Do you feel joy, sadness, angry, or disgust with the subject? How do you respond emotionally to the subject? Wrap up the essay with a strong conclusion. Your conclusion should tie all the thoughts in your essay together. Restate your thesis statement in the conclusion and end with a strong final sentence.
Do not add anything new to your essay in the conclusion. Simply evaluate your thoughts in the essay and wrap things up with a short, final statement. Part 2 Quiz Which of the following is a metaphor? My mom sacrificed a lot for us.
My mother is like a fierce warrior in battle. My mother is a workhorse. Read the essay out loud. Once you have completed a draft of the essay, read it aloud to yourself.
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Writers use the descriptive essay to create a vivid picture of a person, place, or thing. Unlike a narrative essay, which reveals meaning through a personal story, the purpose of a descriptive essay is to reveal the meaning of a subject through detailed, sensory observation.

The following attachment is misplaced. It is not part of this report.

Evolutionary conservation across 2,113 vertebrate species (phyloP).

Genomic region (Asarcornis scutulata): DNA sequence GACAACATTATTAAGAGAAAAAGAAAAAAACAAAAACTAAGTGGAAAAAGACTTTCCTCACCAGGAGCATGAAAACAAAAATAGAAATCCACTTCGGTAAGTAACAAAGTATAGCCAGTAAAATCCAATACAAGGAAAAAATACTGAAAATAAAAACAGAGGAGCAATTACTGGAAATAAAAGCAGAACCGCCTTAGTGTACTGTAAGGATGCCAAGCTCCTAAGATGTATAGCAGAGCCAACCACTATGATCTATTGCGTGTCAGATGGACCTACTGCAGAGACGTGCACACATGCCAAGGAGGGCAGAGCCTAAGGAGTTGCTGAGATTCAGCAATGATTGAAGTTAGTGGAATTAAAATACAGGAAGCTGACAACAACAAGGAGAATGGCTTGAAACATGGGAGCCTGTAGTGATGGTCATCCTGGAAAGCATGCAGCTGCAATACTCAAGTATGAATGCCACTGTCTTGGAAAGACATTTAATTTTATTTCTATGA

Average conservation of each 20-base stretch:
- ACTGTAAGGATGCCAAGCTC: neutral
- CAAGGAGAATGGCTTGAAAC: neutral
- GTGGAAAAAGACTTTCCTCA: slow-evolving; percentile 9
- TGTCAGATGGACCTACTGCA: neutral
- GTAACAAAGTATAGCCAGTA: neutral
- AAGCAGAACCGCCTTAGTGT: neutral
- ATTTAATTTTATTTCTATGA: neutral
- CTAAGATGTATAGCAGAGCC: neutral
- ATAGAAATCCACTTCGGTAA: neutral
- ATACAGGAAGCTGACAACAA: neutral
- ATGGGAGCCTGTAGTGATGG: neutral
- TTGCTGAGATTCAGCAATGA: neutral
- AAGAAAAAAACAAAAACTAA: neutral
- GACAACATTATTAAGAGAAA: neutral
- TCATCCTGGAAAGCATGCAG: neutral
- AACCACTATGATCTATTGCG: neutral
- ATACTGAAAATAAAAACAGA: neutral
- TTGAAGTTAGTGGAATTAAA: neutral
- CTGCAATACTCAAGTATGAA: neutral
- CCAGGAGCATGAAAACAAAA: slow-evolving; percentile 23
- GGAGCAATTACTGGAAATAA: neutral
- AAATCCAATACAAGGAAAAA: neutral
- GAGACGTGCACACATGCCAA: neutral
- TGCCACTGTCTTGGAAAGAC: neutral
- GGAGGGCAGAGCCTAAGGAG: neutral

- Descriptive Essay - The Swimming Pool The tiles were still dirty from the residue of chlorine and pittle combined into one thick layer of impossible gunk. This gunk surrounded the edge of pool right where the water met the lowest part of the tile and was even apparent underneath the . Descriptive essays are just the same: they help you illustrate something in a way that your reader can see, feel, or hear whatever it is you're talking about. A descriptive essay allows a reader to understand the essay's subject using illustrative language.
More than many other types of essays, descriptive essays strive to create a deeply involved and vivid experience for the reader. Great descriptive essays achieve this affect not through facts and statistics but by using detailed observations and descriptions. Apr 02, · The descriptive essay asks the writer to describe something—an object, person, place, experience, emotion, or situation. This essay attempts to convey how that subject looked, felt, tasted, sounded, smelled, and so on, and express the emotion or Reviews: